Extras start off with the commentary from director Robert Altman and producer David Foster that originally appeared on the Warner Brothers DVD release and for those who haven't heard it, the track is quite illuminating. Foster talks about hiring American draft dodgers to help build the sets in British Columbia while Altman lends some insight into why he started directing pictures like this in the seventies. There's also a lot of great back and forth about the plot, the writing, the cinematography and of course, the various cast members that populate the picture. The track is well paced and both men are quite engaged in the subject matter, making this a joy to listen to and quite interesting as well.

New to this disc is a documentary called Way Out On A Limb that clocks in at just a few minutes short of a full hour in length. This is primarily made up of interview segments shot with cast members Rene Auberjonois, Keith Carradine and Michael Murphy alongside casting director Graeme Clifford and script supervisor Joan Tewkesbury and it too is quite interesting. The actors share plenty of stories about Altman's directing style and what it was like to work with a director of his statue on an odd film like this one. There's also talk about how and why the various cast members landed the roles that they did, the film's unique look and setting and how the socio-political climate of early seventies America worked its way into the final product. Also new to this disc is Cari Beauchamp And Rick Jewell, a thirty-seven minute piece where the two film historians talk about Altman's work on the film and how it fits in with some of his other films, critical reception to the film and how it has changed over the years since it debuted, and some of the themes and concepts that the film deals with.

From there, fans will want to take the time to explore some or the archival featurettes included on the disc, starting with a ten minute Behind The Scenes piece that was shot to document the sets being built in 1970. It's quite interesting and it gives us a very honest look at what it would have been like to have been there. There's also a thirty-eight minute piece in which the film's production designer Leon Ericksen converses with fellow production designer Jack De Govia and art director Al Locatelli about what went into getting the look of the film just right. Recorded in Los Angeles in 1999, it's quite interesting and worth checking out. The late Vilmos Zsigmond also gets a featurette here, running twelve minutes, in which he talks about shooting the film with Altman and the intended look of the film. Last but not least, Criterion has also included two clips from The Dick Cavett Show, the first being an eleven minute piece where film critic Pauline Kael defends the film from some of the critical bashing it took on its theatrical release and the second a twelve minute piece with Altman himself where he speaks of the performances from his two leads and shares some of this thoughts on the ups and downs of the movie industry itself. Both of these are from 1971.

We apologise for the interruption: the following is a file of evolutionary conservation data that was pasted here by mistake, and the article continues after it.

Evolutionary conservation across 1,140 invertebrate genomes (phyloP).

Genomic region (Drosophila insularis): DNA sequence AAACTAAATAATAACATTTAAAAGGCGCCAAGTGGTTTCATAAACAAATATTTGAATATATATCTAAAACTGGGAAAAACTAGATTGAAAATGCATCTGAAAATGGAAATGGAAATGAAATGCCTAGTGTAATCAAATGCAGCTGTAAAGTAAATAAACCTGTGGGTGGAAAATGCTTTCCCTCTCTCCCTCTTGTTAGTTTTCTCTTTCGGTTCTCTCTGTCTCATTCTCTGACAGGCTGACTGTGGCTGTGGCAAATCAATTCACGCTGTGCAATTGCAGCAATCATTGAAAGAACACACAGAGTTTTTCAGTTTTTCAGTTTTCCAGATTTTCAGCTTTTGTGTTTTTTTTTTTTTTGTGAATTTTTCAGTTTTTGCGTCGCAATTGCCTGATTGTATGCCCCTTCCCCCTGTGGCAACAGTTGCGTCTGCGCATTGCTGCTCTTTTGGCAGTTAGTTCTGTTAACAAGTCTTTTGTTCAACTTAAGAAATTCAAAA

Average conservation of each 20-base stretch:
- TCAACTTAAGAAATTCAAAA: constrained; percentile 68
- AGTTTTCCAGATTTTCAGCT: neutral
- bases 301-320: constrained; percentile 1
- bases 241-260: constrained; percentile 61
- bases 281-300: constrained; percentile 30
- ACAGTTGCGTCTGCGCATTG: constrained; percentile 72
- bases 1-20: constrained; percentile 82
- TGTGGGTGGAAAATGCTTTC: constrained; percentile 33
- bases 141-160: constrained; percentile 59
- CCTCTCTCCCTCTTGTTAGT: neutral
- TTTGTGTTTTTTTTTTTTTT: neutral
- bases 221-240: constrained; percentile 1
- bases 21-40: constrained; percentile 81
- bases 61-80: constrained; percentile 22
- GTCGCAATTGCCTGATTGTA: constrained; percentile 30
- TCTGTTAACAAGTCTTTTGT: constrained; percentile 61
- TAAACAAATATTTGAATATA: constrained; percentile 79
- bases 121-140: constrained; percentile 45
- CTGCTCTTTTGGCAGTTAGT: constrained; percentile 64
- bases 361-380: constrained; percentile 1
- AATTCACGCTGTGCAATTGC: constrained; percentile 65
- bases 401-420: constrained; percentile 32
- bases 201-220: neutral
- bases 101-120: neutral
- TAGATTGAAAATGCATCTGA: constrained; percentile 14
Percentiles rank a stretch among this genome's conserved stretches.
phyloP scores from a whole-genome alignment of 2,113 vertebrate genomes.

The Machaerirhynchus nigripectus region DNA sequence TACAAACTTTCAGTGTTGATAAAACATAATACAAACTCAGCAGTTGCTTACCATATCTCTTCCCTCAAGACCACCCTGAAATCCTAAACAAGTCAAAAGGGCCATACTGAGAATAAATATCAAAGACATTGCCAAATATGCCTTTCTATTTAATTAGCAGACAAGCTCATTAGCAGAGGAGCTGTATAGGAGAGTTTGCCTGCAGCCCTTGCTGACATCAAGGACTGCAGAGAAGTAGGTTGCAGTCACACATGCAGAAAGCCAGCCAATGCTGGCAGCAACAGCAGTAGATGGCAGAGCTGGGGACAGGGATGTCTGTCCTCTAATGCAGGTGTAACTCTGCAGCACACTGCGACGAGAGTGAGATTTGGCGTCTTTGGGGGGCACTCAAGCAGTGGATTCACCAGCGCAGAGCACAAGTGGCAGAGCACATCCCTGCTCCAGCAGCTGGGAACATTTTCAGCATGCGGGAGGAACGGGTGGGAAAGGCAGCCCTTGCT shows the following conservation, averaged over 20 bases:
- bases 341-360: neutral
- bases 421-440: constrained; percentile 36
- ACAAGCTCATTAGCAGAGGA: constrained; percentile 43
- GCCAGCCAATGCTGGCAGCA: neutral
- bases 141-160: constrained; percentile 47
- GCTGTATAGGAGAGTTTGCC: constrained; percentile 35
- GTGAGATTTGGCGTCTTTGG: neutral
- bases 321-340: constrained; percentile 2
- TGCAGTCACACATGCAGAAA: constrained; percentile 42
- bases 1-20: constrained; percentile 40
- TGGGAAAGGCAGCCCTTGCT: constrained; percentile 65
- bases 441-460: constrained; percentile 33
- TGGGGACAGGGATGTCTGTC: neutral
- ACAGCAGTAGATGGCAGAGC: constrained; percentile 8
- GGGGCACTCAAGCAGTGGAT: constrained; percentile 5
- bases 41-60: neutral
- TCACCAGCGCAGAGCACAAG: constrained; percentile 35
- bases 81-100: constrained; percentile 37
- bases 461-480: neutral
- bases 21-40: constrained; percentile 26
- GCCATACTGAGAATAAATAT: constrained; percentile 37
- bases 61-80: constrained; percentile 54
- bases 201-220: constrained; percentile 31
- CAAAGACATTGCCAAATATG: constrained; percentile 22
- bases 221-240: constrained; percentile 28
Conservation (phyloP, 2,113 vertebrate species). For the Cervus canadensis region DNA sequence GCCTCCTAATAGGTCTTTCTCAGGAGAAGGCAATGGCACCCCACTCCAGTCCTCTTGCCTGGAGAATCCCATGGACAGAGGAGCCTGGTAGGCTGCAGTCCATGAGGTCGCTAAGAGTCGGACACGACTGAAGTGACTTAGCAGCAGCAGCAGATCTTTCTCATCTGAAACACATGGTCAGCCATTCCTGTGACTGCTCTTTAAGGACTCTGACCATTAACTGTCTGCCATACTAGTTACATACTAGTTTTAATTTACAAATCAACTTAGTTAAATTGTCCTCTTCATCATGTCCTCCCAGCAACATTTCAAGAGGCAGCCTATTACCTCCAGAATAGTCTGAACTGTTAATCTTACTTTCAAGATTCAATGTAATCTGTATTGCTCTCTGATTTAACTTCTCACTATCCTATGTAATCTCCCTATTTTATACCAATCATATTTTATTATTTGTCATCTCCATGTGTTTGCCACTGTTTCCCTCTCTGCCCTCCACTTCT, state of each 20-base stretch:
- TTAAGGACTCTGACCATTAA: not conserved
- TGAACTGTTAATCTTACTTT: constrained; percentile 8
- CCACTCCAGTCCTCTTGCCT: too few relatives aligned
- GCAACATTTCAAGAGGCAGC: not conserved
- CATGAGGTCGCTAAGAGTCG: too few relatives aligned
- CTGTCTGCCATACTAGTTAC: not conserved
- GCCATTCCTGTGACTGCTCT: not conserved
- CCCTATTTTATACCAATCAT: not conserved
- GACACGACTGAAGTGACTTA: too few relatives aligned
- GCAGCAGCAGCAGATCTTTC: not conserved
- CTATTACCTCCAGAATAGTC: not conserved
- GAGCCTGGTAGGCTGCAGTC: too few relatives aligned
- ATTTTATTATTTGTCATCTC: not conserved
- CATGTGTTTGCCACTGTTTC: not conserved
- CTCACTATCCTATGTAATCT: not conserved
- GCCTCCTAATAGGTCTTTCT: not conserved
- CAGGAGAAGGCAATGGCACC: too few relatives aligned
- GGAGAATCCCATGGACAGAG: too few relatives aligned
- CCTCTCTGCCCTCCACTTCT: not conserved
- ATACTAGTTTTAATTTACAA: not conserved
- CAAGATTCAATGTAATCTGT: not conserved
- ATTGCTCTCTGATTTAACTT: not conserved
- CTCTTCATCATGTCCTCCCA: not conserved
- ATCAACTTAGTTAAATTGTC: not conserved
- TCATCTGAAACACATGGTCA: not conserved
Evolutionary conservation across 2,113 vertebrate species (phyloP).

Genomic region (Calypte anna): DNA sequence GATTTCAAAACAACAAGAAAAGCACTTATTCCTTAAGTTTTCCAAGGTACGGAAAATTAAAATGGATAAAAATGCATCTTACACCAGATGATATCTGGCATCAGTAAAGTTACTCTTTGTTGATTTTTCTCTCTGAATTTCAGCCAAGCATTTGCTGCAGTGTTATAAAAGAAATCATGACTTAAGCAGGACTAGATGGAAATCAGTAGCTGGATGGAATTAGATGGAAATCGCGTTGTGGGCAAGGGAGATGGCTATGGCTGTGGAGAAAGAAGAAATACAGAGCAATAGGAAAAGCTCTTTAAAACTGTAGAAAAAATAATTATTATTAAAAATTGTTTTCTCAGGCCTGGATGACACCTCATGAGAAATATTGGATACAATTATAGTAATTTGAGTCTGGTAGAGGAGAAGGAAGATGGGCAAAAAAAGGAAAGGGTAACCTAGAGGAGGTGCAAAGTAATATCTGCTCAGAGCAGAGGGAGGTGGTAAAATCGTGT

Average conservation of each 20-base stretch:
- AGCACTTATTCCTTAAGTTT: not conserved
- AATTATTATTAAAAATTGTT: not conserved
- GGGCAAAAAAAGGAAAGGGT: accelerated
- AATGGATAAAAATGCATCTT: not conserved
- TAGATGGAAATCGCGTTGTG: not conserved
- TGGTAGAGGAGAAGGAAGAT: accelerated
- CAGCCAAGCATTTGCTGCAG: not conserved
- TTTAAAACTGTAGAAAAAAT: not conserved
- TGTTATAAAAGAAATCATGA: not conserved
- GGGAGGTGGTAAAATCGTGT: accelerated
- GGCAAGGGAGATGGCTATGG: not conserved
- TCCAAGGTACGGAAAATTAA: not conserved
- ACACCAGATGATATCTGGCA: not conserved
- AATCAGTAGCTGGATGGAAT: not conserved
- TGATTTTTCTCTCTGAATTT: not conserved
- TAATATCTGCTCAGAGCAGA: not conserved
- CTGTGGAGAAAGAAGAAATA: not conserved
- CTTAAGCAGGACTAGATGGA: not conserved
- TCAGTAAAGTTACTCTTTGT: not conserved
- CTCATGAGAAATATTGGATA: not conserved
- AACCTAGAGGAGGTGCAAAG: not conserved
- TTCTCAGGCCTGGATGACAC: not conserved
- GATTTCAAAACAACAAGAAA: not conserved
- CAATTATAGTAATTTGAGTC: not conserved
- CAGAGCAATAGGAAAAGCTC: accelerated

Outside of that the disc also includes the film's original theatrical trailer, a still gallery made up of photos that Steve Schapiro shot will working on the picture, menus and chapter selection. Also included inside the clear Blu-ray case is an insert booklet containing an essay on the film by Nathanial Rich alongside credits for the film and for the disc itself.

Final Thoughts:

McCabe & Mrs. Miller may be an atypical American western but it's no less an important one, no matter how unconventional it is at times. The performances are great and the story quite engaging and it all builds up to a powerful finale that viewers won't soon forget. The movie has its detractors to be sure, but for this reviewer, the film holds up wonderfully. Criterion's Blu-ray release is a top notch effort in every way and easily comes highly recommended.

Ian lives in NYC with his wife where he writes for DVD Talk, runs Rock! Shock! Pop!. He likes NYC a lot, even if it is expensive and loud.